contradicted in a later verse. I am going to try to show you that this

is due to your own preconceived notions of what some of the words and

phrases mean. You, not Ezekiel, are supplying the contradictions.

You will see that I am not going to make excuses for the words, as

written. It is my belief that those who had the task of translating

the Bible from its original tongue and re-copying it through the ages

were particularly careful of this chapter because they did not

understand it and were afraid of damaging it.

Let us begin with the first verse of chapter one:

_The Book of The Prophet EZEKIEL_

803. Chapter 1

_Now it came to pass in the thirtieth year, in the fourth month, in

the fifth day of the month, as I was among the captives by the river

of Chebar, that the heavens were opened, and I saw visions of God._

_2. In the fifth day of the month, which was the fifth year of king

Jehoiachin's captivity._

_3. The word of the Lord came expressly unto Ezekiel the priest, the

son of Buzi, in the Land of the Chaldeans by the river Chebar; and the

hand of the Lord was there upon him._

This fixes the location of this incident on the outskirts of Bagdad.

The Chebar is sometimes called "The Grand Canal of Bagdad." Although

the entire book was supposed to have been written by Ezekiel, the

second and third verses sound like an editor's note, inserted by a

later writer.

_4. And I looked, and, behold, a whirlwind came out of the north, a

great cloud, and a fire infolding itself, and a brightness was about

it, and out of the midst thereof as the colour of amber, out of the

midst of the fire._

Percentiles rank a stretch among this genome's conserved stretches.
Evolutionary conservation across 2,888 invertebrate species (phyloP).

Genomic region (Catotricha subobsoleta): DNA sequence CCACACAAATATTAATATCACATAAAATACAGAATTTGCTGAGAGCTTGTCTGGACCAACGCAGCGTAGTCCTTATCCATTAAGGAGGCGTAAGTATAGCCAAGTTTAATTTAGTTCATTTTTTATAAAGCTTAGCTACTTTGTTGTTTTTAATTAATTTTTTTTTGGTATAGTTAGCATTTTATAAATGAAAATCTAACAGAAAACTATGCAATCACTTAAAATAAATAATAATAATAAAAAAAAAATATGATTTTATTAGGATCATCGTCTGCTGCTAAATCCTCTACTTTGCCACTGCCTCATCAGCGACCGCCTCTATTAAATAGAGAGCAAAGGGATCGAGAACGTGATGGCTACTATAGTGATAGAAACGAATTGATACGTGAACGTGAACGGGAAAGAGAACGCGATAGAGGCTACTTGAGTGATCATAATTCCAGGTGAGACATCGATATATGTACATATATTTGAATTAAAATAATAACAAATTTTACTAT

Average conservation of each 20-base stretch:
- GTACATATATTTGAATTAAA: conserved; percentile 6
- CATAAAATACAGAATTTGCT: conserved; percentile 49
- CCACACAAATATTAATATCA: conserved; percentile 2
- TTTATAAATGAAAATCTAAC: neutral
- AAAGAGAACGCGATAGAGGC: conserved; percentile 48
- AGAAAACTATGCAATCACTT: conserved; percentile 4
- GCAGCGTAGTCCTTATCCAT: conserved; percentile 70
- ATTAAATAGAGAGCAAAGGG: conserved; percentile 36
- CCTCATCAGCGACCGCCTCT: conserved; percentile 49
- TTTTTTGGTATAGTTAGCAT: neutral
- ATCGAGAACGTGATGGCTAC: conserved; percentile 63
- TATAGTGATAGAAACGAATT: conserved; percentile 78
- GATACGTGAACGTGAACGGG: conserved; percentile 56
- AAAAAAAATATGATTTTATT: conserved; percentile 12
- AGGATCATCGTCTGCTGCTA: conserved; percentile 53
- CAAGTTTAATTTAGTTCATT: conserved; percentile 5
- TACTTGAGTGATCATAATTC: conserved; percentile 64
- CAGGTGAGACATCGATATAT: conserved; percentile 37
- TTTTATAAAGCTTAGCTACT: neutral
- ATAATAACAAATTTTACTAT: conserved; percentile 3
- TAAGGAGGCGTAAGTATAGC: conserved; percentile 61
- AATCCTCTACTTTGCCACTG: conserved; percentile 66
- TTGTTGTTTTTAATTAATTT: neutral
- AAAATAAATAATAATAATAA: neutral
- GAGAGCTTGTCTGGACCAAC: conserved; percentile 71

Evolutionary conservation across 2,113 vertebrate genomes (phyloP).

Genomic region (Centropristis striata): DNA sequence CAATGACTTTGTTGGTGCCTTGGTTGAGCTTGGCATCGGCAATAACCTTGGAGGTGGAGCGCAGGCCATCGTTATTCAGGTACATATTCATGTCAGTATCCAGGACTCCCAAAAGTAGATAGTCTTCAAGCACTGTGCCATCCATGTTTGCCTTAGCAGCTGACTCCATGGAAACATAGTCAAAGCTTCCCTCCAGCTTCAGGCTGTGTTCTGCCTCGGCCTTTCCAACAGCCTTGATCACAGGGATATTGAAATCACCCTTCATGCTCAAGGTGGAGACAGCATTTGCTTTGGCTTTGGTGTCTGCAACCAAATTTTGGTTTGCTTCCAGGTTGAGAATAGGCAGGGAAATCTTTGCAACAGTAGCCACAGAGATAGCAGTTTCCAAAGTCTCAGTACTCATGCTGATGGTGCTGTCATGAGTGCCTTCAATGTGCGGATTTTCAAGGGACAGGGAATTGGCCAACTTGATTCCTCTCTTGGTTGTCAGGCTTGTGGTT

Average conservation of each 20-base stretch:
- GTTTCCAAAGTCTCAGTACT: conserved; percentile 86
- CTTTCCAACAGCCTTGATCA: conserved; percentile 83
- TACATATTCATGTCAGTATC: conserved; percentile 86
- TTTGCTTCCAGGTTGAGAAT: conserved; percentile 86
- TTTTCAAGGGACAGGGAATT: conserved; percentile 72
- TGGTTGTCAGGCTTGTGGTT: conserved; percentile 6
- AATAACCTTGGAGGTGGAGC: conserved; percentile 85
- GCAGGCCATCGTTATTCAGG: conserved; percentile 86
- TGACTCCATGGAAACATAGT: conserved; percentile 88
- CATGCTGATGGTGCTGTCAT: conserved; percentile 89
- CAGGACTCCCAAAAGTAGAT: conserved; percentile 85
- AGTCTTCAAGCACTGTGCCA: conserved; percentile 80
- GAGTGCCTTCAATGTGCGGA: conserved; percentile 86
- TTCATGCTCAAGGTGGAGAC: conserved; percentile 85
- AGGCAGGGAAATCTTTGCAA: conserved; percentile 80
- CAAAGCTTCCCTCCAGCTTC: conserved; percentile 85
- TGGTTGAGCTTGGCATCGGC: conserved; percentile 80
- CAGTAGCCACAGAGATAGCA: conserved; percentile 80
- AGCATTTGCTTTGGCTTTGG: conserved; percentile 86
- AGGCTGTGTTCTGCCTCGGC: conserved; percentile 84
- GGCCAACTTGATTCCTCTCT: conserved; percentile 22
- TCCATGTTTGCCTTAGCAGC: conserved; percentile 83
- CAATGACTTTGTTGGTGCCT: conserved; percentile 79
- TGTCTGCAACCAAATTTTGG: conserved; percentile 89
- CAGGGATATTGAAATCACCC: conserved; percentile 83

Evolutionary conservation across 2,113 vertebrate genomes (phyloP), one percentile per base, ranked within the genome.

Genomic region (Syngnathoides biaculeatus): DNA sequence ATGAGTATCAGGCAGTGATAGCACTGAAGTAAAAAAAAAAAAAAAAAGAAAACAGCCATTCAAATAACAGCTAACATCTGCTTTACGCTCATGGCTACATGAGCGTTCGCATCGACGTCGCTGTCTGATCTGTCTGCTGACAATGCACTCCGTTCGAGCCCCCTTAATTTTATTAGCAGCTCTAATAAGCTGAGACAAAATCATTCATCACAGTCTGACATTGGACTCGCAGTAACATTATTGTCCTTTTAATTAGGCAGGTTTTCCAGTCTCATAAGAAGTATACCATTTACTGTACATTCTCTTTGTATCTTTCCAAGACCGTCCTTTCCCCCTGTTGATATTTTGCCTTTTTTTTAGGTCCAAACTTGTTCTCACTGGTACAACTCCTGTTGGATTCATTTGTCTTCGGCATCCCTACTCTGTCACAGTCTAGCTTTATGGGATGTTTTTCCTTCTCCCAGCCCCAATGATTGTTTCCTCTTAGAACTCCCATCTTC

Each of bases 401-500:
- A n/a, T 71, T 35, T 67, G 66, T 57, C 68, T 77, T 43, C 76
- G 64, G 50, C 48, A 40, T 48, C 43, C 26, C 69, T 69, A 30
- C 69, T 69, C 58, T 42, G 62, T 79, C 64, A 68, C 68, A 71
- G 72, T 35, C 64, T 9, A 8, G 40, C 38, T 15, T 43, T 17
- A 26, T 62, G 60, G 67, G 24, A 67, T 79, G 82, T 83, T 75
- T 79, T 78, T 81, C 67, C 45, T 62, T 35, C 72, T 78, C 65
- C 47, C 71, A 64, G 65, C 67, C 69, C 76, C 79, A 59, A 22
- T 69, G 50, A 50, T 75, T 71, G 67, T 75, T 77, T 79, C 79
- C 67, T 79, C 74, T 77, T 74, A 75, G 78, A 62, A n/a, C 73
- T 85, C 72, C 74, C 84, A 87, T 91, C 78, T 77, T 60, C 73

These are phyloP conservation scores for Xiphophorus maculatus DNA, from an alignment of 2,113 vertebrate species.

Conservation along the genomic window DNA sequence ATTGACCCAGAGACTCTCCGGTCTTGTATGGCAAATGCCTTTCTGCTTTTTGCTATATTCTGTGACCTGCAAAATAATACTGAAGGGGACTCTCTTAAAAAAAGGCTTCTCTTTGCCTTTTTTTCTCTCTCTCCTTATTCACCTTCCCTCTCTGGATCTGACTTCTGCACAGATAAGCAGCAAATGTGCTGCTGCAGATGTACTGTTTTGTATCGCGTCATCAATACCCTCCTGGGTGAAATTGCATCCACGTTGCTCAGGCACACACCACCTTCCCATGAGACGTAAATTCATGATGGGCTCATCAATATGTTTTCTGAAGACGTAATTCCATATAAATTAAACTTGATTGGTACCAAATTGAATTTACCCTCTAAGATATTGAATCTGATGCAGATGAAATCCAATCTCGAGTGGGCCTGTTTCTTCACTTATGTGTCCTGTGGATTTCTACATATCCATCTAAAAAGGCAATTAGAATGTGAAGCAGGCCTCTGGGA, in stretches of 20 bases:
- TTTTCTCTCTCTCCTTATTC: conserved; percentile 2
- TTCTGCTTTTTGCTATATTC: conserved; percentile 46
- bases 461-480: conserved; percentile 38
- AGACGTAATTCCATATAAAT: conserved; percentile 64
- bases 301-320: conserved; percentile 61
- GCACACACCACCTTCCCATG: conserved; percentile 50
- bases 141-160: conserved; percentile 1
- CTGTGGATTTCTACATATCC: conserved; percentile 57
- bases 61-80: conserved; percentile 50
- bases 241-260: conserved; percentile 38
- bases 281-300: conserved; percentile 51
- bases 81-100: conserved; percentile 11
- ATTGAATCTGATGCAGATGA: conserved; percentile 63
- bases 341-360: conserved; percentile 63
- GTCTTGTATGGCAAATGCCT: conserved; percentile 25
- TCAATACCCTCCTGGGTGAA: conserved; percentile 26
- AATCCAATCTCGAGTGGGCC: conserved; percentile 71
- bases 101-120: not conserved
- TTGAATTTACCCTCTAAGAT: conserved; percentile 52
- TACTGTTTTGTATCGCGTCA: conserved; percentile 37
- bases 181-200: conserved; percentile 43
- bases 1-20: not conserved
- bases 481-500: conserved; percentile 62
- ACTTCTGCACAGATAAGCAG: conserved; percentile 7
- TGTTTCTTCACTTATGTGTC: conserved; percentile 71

Here is a man who had lived most of his life in arid desert country.

He had probably seen whirlwinds of all kinds, from dust-devils to

full-scale tornadoes. He was an accurate and honest observer, as we

shall see later. If he said it was a whirlwind, it must have really

been one, or at least it looked enough like one to fool him for a

while. Notice that he does not say that it was high in the air, or

that it came out of the sky, but, "... out of the north," or toward

him from the north.

The first thing that he noticed was that it had fire associated with

it, a strange companion for a whirlwind. There is something strange

about the fire itself. He says that it "infolds itself," which

suggests a fire of more active nature than Ezekiel would be accustomed

to. The association of fire and whirlwind must have struck him as

peculiar.

Also something amber colored was associated with the cloud and fire.

He said that this color came "out of the midst," which might mean that

it was above the cloud and flame, or appeared as the fire and cloud

subsided, or blew to one side. Considering the detail he gives in

later verses, this is quite vague, as it might be if he saw it from a

distance.

_5. Also out of the midst thereof came the likeness of four living

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